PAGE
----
Central banks updates
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Norway’s Norges Bank became the first major western central bank to increase interest rates after the Covid-19 pandemic as the Bank of England and US Federal Reserve and Bank of England hinted at imminent interest rate rises.
The bank on Thursday lifted rates by 0.25 percentage points from their record low of zero, citing economic activity that was above its pre-pandemic level and the need to counter a build-up of financial imbalances. It indicated another rise was likely in December and that rates would reach about 1.7 per cent by the end of 2024.
Other western central banks are split over when to begin tightening policy even as economies rebound quickly and some economists fret about rising inflation. Major economies such as South Korea and Brazil have already raised rates but Norway is the first country that belongs to the group of 10 most-traded currencies to do so.
Several policymakers at the US Federal Reserve said on Wednesday that they expected a first rate rise next year, while Sweden’s Riksbank this week confirmed it was set to remain at zero until at least late 2024. Switzerland is keeping its ultra-loose policy with rates of minus 0.75 per cent, its central bank said on Thursday.
Norway, home to the world’s largest sovereign wealth fund with $1.4tn in assets, has rebounded strongly from the first wave of Covid last year when Norges Bank cut interest rates by 1.5 percentage points in a matter of weeks.
Governor Oystein Olsen pointed to the Fed also soon starting to reverse its “very expansionary policy”. He told a press conference: “There is a strong recovery in the Norwegian economy. Then it’s fine to start a gradual normalisation of the policy rate. Other countries have different policy considerations.”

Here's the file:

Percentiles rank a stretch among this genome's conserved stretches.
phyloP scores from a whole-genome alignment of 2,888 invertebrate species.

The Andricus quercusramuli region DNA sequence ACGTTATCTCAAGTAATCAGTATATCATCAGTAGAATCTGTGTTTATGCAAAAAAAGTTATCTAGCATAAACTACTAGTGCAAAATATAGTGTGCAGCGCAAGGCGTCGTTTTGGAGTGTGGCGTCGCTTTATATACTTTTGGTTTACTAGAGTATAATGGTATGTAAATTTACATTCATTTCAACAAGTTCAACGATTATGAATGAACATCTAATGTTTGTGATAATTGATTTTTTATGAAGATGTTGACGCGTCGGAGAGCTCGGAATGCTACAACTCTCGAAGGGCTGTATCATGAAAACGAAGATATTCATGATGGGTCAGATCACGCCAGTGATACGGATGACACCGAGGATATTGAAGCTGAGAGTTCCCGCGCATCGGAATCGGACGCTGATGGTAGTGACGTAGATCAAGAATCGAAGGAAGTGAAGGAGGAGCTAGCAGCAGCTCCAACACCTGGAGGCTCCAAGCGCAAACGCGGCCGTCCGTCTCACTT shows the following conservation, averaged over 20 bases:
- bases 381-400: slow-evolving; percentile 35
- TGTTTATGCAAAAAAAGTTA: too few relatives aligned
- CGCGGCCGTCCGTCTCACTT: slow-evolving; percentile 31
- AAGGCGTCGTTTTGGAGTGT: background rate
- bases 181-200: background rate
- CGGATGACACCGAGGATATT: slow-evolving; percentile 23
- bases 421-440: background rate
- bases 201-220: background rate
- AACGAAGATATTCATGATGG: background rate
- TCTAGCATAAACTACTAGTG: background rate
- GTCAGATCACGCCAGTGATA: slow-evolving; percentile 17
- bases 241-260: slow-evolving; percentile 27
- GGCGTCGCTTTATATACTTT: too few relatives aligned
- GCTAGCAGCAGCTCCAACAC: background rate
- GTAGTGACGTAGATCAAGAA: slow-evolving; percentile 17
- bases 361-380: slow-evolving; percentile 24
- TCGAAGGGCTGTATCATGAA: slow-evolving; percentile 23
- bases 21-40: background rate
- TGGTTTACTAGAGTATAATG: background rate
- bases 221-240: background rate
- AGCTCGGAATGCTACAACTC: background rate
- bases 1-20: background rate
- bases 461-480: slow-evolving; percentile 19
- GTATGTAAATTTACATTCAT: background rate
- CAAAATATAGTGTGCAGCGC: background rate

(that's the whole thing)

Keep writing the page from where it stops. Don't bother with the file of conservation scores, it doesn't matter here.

Norway at present has low underlying inflation but the central bank forecast it would rise closer to the 2 per cent target, thanks to wage growth and a strengthening economy.
Its central bank judged that “the risk of inflation becoming too high is limited” and indicated up to five more rate increases by the end of next year. “Yet another hawkish tilt,” was the judgment of analysts at Nordea, the Nordic region’s biggest lender.
The central bank expects the economic upturn to continue through the autumn thanks to greater capacity utilisation, a high Covid vaccination rate and unemployment falling to just 2.7 per cent of the workforce.
“The objective of countering the build-up of financial imbalances also suggests higher interest rates,” it warned. “Uncertainty surrounding the effects of higher interest rates warrants a gradual rise in the policy rate.”
Norges Bank also noted the emergence of new Covid variants and how they could affect the economy, but said it still expected the rebound to continue as households spent savings accrued during the pandemic, especially on services.
In contrast, the closely watched eurozone PMI survey showed on Thursday that business costs in the bloc rose at their fastest rate in more than 20 years in September due to supply chain shortages, which also hampered growth.